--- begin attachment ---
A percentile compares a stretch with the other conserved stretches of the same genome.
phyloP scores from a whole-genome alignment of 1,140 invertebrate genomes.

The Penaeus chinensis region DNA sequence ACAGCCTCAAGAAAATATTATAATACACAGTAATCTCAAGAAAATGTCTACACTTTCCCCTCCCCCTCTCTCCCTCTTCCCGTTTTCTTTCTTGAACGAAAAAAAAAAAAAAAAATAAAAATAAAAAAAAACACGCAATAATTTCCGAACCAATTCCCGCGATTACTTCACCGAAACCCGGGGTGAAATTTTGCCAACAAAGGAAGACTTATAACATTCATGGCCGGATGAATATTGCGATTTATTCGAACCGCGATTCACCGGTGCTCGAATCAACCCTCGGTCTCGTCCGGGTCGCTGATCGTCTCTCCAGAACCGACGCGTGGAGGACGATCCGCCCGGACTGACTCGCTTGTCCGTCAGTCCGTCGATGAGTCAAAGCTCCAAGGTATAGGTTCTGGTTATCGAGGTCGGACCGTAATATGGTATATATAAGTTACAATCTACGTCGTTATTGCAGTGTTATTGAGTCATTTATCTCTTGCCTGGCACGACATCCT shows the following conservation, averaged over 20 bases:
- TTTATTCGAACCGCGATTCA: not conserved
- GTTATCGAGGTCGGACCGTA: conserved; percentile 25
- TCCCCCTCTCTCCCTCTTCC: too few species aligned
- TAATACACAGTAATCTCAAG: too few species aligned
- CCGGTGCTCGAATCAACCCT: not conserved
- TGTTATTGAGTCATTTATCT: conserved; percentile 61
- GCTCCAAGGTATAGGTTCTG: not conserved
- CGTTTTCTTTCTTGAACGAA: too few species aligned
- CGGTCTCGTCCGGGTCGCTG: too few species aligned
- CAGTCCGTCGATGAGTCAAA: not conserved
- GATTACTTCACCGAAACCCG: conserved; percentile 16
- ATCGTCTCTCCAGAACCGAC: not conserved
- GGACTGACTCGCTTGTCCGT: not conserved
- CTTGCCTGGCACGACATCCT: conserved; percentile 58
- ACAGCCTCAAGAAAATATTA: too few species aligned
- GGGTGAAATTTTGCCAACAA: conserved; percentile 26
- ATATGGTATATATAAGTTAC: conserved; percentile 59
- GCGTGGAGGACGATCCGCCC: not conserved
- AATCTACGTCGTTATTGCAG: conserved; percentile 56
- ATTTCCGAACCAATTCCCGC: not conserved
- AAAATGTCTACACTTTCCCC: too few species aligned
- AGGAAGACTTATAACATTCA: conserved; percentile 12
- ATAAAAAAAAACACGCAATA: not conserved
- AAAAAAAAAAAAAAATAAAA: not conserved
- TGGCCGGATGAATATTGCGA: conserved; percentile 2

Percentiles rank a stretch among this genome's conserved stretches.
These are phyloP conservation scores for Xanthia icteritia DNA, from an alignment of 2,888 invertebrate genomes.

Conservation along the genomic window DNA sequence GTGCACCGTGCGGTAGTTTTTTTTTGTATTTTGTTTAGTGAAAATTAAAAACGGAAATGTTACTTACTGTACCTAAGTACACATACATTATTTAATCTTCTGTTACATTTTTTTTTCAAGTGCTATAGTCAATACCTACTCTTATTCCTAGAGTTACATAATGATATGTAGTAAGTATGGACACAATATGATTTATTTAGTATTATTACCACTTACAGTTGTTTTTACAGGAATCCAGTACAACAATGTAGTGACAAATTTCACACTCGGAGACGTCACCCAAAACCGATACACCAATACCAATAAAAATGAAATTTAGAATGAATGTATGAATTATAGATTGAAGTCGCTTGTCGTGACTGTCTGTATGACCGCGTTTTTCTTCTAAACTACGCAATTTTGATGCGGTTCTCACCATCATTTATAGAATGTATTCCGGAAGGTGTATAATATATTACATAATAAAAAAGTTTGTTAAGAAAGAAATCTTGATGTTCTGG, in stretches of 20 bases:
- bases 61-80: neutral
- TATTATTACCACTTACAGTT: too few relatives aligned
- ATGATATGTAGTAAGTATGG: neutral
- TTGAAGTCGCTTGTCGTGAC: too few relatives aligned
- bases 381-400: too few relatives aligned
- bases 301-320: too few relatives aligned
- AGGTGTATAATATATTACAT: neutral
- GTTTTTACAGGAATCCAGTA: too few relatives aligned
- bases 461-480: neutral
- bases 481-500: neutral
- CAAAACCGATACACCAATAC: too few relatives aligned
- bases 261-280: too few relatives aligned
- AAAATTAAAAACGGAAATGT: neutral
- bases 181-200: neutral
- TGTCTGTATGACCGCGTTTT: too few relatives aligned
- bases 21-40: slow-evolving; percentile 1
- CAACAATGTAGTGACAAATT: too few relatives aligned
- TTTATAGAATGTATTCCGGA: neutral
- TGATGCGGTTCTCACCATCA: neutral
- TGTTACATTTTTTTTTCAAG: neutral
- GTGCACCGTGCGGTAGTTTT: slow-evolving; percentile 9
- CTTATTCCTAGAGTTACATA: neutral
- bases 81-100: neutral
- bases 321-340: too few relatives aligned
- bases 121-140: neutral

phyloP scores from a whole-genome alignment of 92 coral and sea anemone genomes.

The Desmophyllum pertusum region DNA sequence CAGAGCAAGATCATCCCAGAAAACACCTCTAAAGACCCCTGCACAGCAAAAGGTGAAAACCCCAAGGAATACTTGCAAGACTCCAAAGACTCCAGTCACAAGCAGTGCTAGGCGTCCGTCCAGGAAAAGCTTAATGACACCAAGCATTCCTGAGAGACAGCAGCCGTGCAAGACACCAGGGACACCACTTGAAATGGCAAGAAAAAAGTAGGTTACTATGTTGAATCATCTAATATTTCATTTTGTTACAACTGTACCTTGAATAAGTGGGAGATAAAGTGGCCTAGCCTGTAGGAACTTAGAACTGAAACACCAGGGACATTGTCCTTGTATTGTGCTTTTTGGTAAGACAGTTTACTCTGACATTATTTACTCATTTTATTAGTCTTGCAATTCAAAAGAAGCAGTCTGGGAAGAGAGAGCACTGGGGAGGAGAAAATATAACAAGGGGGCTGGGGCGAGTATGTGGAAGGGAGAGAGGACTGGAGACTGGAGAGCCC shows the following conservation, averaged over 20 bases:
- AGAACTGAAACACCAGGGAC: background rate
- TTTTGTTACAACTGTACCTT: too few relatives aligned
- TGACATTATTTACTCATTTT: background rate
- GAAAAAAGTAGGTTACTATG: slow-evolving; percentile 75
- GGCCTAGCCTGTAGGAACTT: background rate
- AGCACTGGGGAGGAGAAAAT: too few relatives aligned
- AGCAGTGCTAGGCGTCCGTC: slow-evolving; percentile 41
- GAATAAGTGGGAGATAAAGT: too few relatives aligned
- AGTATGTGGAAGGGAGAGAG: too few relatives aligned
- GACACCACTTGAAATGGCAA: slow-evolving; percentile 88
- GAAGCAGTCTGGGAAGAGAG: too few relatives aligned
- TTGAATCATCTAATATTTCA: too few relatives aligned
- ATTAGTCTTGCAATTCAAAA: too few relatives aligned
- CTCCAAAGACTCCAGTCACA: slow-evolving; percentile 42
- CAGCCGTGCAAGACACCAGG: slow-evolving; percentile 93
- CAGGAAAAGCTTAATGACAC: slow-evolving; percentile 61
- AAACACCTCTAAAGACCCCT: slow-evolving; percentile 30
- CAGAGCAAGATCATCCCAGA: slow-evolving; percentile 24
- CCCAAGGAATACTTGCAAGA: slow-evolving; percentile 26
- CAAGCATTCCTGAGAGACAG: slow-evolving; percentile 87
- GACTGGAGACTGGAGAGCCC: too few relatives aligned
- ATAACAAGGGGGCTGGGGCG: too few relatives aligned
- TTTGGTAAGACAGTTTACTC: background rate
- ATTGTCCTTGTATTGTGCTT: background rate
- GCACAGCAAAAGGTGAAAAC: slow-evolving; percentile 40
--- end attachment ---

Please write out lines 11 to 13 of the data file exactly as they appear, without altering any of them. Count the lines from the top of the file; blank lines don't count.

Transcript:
- CGTTTTCTTTCTTGAACGAA: too few species aligned
- CGGTCTCGTCCGGGTCGCTG: too few species aligned
- CAGTCCGTCGATGAGTCAAA: not conserved